Supreme Court of Iowa, 1892.

86 Iowa 71, 52 N.W. 1124.



The Plaintiff Goddard, land owner, took an action in replevin (to recover specific items of property. You would sue Hoagland and Elickson for Damages) for a meteorite that had landed on his land, became submerged into three feet of soil, and was consequently removed by a Hoagland (under the supervision of tenant of Goddard’s, Elickson), and was sold by Hoagland to Defendant Winchell for $105.

Procedural History

The district court gave judgment for the Plaintiff, from which the Defendant appealed.


Is a meteorite a “movable” whose title goes to the persons who find or occupy the object first?

Arguments for Both Parties

The Plaintiff argues that objects that become affixed to the soil, become a part of the soil and thus remain in the ownership of the one who holds the deed to said soil.

The defendant argues that the object is not a part of the soil, distinctly “alien” by the definition of alien, and that the object constitutes a “movable,” meaning an object which has no owner until the first finder claims such ownership.


Nature’s deposits, however unfamiliar, are the property of the one who holds title to the rest of the nature where it is deposited.


The court holds that meteorites are a form, and yet a novel form, of a natural deposit, and natural deposits are owned by the person or persons who hold the deed and title to the rest of the land whereon the deposit accretes.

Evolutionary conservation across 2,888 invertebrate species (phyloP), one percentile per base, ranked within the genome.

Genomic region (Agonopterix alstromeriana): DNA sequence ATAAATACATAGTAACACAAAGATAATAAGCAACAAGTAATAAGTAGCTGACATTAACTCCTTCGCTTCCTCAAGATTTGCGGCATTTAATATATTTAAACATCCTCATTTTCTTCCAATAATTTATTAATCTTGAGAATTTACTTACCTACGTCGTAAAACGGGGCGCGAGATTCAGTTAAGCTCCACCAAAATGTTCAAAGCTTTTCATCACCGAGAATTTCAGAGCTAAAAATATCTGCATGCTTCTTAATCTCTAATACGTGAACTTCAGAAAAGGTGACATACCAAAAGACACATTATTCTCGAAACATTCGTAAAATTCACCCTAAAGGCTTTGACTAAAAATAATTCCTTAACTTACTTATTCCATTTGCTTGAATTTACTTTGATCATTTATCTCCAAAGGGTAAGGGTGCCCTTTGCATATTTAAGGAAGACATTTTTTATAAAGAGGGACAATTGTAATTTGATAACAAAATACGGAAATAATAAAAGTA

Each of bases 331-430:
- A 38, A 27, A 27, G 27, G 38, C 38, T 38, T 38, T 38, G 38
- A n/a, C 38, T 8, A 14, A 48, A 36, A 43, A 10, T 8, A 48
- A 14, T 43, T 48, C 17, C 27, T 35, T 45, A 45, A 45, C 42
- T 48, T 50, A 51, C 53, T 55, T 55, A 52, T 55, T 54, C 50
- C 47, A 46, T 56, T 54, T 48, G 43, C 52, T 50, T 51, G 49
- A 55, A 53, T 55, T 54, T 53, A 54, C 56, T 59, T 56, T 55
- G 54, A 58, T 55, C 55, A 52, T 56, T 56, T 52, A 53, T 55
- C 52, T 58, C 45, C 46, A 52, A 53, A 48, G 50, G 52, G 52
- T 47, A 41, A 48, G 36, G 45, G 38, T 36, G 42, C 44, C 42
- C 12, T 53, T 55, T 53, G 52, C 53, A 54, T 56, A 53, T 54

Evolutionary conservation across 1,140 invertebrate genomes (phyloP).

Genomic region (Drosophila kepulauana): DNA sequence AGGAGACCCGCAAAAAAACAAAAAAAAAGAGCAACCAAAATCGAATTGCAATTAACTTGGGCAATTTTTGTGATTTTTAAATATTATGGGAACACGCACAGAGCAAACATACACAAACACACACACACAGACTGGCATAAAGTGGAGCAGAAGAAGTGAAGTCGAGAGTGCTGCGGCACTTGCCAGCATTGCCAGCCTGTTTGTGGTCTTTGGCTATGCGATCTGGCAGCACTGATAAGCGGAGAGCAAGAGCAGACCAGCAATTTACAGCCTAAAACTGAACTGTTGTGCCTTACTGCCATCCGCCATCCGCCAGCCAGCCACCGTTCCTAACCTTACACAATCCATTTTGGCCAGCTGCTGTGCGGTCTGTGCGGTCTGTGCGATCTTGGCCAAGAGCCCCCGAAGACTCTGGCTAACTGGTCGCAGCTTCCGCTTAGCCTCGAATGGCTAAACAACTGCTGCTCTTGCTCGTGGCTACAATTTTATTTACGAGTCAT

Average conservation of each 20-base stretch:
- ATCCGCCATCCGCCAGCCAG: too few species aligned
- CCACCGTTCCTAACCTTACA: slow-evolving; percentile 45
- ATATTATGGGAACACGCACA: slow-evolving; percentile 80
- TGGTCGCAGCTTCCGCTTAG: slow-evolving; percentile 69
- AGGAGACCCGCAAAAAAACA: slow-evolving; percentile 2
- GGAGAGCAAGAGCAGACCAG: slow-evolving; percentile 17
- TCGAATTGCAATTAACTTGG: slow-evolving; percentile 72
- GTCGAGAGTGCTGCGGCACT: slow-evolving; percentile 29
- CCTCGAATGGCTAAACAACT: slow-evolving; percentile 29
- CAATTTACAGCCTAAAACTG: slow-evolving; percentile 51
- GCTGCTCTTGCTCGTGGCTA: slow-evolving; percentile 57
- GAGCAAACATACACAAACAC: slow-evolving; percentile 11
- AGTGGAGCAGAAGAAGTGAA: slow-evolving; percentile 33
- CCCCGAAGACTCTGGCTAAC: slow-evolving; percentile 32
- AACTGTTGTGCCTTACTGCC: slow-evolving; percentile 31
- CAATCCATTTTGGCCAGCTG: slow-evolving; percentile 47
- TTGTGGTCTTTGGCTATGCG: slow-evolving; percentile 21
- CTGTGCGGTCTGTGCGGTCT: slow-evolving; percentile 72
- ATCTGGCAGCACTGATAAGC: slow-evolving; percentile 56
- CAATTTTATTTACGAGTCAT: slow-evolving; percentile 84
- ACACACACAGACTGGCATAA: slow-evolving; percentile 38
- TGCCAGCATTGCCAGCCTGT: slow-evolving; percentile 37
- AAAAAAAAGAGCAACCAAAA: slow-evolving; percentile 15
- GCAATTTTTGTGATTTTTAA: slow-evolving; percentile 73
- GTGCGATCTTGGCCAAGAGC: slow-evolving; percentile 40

Reasoning behind Holding

The reasoning behind the court’s decision is that many accretions of natural origin could be considered “movable” if meteorites were considered movable and this is because a meteorite is a natural deposit, indistinguishable from other formations such as boulders where the only difference between the boulder and the meteorite would be the time in which the deposit occurred.

Policy Arguments

Suddenly, many things would become “findable” and this would have an adverse effect on the values of property.

Winchell is the purchaser. Goddard is the owner. Hoagland is the seller.

In terms of BFP.

Hoagland never had ownership. But Elickson, the tenant, could be described as giving the meteorite to Hoagland to sell. He may be able to do this because Elickson has tenant rights. This is the type of thing you need to say in order for the most important points on the exam.

Winchell is taking all the risk of ownership by buying it because he has not verified the history of the meteorite.

The Common Law BFP rules apply here. But you need to bring up the UCC Entrustment Code as well and the fact that there are no merchants. So Goddard wins according to this statute.


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